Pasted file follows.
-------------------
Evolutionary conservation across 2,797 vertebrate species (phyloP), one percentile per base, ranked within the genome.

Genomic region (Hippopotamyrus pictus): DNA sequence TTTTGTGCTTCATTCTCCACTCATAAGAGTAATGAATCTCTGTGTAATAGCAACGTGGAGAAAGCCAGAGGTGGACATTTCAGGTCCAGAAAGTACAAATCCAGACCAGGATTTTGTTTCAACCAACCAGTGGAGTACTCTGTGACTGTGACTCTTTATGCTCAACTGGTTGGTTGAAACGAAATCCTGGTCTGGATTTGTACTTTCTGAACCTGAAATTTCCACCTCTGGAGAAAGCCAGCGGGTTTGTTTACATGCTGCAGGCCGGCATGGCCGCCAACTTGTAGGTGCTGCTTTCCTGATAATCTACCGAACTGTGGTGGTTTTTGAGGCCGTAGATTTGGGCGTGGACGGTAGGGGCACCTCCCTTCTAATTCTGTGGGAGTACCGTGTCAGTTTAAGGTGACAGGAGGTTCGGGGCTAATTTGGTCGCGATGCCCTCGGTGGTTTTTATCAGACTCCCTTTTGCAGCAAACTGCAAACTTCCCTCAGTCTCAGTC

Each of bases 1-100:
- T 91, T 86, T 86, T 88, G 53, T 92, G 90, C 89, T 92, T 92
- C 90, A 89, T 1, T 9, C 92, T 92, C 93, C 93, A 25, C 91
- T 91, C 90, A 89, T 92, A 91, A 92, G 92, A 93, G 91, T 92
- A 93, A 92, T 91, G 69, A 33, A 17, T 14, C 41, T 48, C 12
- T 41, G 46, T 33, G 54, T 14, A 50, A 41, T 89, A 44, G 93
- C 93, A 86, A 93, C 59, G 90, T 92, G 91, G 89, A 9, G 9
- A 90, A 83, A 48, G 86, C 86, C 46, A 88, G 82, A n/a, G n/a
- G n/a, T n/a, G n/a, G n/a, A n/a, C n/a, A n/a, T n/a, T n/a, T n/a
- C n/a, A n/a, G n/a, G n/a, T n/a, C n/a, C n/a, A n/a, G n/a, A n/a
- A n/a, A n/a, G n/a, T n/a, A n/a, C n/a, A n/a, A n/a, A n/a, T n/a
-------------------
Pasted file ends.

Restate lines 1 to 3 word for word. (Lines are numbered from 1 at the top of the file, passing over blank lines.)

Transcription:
Evolutionary conservation across 2,797 vertebrate species (phyloP), one percentile per base, ranked within the genome.

Genomic region (Hippopotamyrus pictus): DNA sequence TTTTGTGCTTCATTCTCCACTCATAAGAGTAATGAATCTCTGTGTAATAGCAACGTGGAGAAAGCCAGAGGTGGACATTTCAGGTCCAGAAAGTACAAATCCAGACCAGGATTTTGTTTCAACCAACCAGTGGAGTACTCTGTGACTGTGACTCTTTATGCTCAACTGGTTGGTTGAAACGAAATCCTGGTCTGGATTTGTACTTTCTGAACCTGAAATTTCCACCTCTGGAGAAAGCCAGCGGGTTTGTTTACATGCTGCAGGCCGGCATGGCCGCCAACTTGTAGGTGCTGCTTTCCTGATAATCTACCGAACTGTGGTGGTTTTTGAGGCCGTAGATTTGGGCGTGGACGGTAGGGGCACCTCCCTTCTAATTCTGTGGGAGTACCGTGTCAGTTTAAGGTGACAGGAGGTTCGGGGCTAATTTGGTCGCGATGCCCTCGGTGGTTTTTATCAGACTCCCTTTTGCAGCAAACTGCAAACTTCCCTCAGTCTCAGTC

Each of bases 1-100: